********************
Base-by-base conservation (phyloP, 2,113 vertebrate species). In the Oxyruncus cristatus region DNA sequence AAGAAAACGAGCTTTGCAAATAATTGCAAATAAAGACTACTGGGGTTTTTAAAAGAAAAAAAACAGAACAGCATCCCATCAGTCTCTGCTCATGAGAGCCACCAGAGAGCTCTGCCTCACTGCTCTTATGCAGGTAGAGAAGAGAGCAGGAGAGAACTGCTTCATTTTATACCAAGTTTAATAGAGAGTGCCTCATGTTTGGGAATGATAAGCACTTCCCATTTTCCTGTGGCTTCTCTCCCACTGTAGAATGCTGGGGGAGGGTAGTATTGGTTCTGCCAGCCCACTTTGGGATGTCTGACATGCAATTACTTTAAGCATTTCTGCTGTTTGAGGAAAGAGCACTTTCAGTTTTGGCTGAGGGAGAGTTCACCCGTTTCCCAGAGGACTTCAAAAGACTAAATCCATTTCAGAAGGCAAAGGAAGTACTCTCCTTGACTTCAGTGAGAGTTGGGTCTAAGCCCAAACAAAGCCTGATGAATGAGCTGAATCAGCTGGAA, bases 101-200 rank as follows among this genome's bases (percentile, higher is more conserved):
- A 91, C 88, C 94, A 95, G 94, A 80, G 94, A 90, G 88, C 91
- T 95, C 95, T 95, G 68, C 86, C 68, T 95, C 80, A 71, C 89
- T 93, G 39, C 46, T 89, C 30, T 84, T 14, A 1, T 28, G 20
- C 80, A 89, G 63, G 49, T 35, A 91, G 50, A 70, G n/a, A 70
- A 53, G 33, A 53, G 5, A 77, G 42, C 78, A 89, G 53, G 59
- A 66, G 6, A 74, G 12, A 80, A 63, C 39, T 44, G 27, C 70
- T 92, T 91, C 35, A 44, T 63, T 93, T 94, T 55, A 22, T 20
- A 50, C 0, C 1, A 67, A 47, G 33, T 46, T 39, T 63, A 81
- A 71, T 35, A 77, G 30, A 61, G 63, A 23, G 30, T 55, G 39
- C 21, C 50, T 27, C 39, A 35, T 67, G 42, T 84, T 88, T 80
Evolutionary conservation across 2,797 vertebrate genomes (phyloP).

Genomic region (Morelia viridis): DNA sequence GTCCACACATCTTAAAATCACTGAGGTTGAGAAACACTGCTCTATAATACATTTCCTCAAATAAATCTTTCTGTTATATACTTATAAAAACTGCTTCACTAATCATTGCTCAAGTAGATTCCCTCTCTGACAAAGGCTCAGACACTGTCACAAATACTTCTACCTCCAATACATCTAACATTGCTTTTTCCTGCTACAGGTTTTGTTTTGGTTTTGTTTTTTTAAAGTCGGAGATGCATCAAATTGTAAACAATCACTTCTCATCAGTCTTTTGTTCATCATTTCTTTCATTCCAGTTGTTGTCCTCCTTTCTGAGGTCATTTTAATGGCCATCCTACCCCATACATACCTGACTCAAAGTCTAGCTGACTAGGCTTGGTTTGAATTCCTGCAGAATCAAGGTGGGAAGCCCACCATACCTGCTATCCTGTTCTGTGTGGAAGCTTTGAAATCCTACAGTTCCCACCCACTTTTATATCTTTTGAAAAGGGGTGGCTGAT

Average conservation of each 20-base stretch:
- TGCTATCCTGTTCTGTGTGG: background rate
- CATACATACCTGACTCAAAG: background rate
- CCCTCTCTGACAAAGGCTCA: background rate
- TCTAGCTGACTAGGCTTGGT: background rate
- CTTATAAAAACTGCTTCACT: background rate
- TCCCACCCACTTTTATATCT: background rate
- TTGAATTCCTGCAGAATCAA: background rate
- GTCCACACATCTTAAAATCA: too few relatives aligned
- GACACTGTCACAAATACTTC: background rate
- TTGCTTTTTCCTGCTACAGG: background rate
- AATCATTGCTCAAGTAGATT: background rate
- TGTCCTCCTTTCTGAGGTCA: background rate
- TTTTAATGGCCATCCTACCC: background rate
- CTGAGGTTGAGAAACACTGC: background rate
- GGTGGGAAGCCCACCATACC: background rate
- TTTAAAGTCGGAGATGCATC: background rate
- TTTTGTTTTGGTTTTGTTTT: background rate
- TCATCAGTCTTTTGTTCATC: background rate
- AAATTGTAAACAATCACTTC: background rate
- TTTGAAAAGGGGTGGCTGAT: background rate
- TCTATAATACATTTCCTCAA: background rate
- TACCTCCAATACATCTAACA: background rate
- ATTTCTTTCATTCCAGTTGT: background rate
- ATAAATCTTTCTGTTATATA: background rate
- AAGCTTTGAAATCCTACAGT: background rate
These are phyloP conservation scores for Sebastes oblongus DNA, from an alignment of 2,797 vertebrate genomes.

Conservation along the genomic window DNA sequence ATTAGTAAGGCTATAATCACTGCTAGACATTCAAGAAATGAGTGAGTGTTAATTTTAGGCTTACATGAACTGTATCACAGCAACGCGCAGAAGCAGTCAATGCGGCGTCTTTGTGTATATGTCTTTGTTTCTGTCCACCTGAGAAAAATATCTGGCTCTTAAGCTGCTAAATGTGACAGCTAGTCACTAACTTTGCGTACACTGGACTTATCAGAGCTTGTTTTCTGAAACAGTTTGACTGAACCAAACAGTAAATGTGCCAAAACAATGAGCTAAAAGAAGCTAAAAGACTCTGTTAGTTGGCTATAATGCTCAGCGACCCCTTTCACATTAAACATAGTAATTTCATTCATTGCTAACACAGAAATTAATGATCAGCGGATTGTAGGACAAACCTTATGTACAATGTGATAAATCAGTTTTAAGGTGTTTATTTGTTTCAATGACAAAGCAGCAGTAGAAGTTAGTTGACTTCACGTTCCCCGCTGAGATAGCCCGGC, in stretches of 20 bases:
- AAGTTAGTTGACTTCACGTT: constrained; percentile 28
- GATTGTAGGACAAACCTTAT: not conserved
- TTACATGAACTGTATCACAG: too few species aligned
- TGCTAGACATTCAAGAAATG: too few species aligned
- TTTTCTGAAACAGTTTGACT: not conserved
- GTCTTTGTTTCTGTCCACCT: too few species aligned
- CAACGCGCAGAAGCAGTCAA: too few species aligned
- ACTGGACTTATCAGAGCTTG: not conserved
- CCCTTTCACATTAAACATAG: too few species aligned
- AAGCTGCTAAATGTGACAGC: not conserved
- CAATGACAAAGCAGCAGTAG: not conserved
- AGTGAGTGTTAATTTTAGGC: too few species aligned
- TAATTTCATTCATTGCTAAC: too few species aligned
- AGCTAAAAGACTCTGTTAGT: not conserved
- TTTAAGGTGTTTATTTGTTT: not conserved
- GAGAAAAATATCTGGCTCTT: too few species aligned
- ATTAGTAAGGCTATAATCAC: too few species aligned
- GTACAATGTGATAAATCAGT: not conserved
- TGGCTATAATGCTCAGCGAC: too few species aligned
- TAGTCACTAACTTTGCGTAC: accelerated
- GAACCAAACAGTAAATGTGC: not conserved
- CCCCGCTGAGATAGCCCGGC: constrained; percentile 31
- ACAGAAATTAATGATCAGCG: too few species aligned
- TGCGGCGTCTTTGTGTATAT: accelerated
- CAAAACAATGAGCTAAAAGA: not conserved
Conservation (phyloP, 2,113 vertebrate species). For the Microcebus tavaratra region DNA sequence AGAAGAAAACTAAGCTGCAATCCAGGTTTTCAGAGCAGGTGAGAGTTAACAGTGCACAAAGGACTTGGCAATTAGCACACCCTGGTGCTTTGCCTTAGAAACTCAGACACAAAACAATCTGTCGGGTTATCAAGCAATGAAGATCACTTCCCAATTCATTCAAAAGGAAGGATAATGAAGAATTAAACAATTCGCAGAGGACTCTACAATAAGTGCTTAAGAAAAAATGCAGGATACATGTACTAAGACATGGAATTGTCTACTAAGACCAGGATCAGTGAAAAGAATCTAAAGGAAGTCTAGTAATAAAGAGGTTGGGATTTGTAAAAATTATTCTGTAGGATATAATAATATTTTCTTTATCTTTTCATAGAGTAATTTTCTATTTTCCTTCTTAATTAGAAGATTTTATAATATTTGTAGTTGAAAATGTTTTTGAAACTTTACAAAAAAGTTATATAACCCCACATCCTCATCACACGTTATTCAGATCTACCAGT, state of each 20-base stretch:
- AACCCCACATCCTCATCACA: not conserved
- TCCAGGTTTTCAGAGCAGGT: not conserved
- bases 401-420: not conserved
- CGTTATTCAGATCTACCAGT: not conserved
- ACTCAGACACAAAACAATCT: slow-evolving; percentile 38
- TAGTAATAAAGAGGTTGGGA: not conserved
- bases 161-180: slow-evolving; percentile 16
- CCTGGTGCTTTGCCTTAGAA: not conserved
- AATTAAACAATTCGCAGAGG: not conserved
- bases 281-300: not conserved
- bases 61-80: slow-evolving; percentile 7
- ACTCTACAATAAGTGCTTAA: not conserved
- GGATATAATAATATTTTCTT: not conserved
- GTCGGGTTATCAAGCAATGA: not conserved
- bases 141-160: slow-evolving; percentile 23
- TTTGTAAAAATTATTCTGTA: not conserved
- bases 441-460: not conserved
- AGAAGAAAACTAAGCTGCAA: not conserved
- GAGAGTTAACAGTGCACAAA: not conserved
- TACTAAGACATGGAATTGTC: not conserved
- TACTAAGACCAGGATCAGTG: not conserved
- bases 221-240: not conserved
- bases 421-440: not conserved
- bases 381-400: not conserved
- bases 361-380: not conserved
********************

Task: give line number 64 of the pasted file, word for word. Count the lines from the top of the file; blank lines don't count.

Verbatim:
- ACAGAAATTAATGATCAGCG: too few species aligned